UQ welcomes Professor Peter Høj
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In the words of Nelson Mandela, “Education is the most powerful weapon which you can use to change the world.”
And it’s education that has shaped the life of UQ’s incoming Vice-Chancellor, Professor Peter Høj, from an early age.
“When I was young, my parents’ business failed and they were forced to sell all the family possessions and move into a one-bedroom flat. While my father and grandfather were without a formal education, they firmly believed that a science education would have averted the unfortunate situation with their family business as it would have given them options,” Professor Høj said.
“Life is a journey and you never know where it will lead. But it is experiences, and your ability to overcome fear and take risks, that forge your journey and shape you as a person.”
Professor Høj’s journey has so far taken him to leadership roles within the Australian Research Council, the University of South Australia (UniSA) and now UQ.
The Danish-born and educated biochemist has proudly called Australia home since moving here in 1987 with his late wife, an Australian and fellow scientist, and their two children.
His journey has been influenced by his upbringing, particularly his parents’ beliefs in the value of an education; his own strongly held values; and a determination to not be held back by a fear of taking risks. True to this desire for challenge, he has even been to Mt Everest Base Camp.
After many years in senior roles in science policy and administration, Professor Høj said he had come to realise that organisations could benefit from change.
“UQ is a fantastic organisation in a wonderful part of the world and I think we can make UQ an even better place to study and conduct research. This will in turn make UQ and Queensland better connected globally, more innovative and even more attractive places to be.”
A self-described listener who will hear good arguments before articulating his own views, he emphasises the importance of strong organisational values and direction.
He described the university sector as having three major challenges.
“Firstly, a shrinking resource base has the potential to compromise our ability to attract, retain and provide infrastructure for the very best staff,” he said.
“Secondly, universities need to remain attractive to international students. Greater globalisation and the move towards non-traditional modes of learning mean international students will increasingly be able to find new, emerging, and possibly cheaper education providers.
“Another challenge is that too many students have too great a gap between their intrinsic ability for study and their preparation for it.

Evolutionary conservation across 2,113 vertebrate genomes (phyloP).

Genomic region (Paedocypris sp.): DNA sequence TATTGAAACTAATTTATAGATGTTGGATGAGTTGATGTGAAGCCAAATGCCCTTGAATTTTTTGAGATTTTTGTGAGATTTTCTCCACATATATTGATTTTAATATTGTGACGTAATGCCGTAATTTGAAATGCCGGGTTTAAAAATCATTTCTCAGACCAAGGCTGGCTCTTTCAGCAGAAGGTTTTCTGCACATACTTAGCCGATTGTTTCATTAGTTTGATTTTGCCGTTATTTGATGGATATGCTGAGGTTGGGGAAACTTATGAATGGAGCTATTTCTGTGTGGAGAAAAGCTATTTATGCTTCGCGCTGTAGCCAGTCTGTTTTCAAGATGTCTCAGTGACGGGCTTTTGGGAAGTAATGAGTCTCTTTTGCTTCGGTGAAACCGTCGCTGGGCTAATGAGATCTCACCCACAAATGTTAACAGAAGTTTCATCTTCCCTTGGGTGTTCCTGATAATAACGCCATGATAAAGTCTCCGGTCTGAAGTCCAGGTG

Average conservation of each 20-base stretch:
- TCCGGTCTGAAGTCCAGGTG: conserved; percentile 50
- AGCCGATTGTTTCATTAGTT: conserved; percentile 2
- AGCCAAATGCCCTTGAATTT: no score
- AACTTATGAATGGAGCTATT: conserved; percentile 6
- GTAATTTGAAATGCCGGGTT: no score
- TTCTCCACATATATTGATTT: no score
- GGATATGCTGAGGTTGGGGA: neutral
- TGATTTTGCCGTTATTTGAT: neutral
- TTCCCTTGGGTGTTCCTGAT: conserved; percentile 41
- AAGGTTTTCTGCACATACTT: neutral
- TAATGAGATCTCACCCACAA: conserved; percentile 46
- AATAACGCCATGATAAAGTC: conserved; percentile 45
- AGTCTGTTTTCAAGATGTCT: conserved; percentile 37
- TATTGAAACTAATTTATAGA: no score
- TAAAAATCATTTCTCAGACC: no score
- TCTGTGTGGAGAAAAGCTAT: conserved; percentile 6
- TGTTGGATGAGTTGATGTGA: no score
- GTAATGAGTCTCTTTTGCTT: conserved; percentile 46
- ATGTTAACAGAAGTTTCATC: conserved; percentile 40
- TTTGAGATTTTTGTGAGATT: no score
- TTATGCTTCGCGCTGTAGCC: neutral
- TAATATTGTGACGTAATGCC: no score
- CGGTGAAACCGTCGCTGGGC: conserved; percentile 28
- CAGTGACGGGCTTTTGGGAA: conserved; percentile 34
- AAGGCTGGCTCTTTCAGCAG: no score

“If you want a great state where the brightest want to come to live and work, you must have a world-class education system from birth to graduation.
“In South Australia, I instigated the UniSA College because I didn’t want people to go to our university unprepared and unable to enjoy success. UQ has gone down a similar path with UQ College at Ipswich.”
Another similarity between UniSA and UQ that Professor Høj is keen to expand on is a strong history of leadership in Indigenous education.
“UQ’s appointment last year of a Pro-Vice- Chancellor with responsibility for Indigenous education signalled a significant new strategic direction for UQ, and it’s one I’m passionate about expanding,” he said.
It was his commitment to education and equality that led Professor Høj to establish the John and Johan Høj Rural Reconnect Scholarships at UniSA, in memory of his father and grandfather who lived in rural Denmark.
“I’m a strong believer in universities supporting talent regardless of socio-economic class; it’s about an elite education, not elite admission,” he said.
He said two of his priorities once at UQ would be to engage with the more than 200,000-strong alumni network, and to further grow UQ’s reputation in key areas of research and learning.
“UQ’s alumni network is critical on so many levels. Alumni often find it in themselves to support their alma mater both in-kind and through various other contributions,” he said.
Professor Høj is expected to start at UQ on October 8.
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- marie hayes: loved her loved the discussion and considering she was in her mid eighties her intelligence was still...
- Thomas Anderson: RIP Chris.
- John Brannock: I recently wrote the following email which is self explanatory: “Dear Professor Høj, I would...
- Dr Mary Tan: Hi Prof Peter Hoj I’m Mary from S’pore, graduated from UniSA. Was glad to read updates...
- Dane: Hello. magnificent job. I did not expect this. This is a excellent story. Thanks!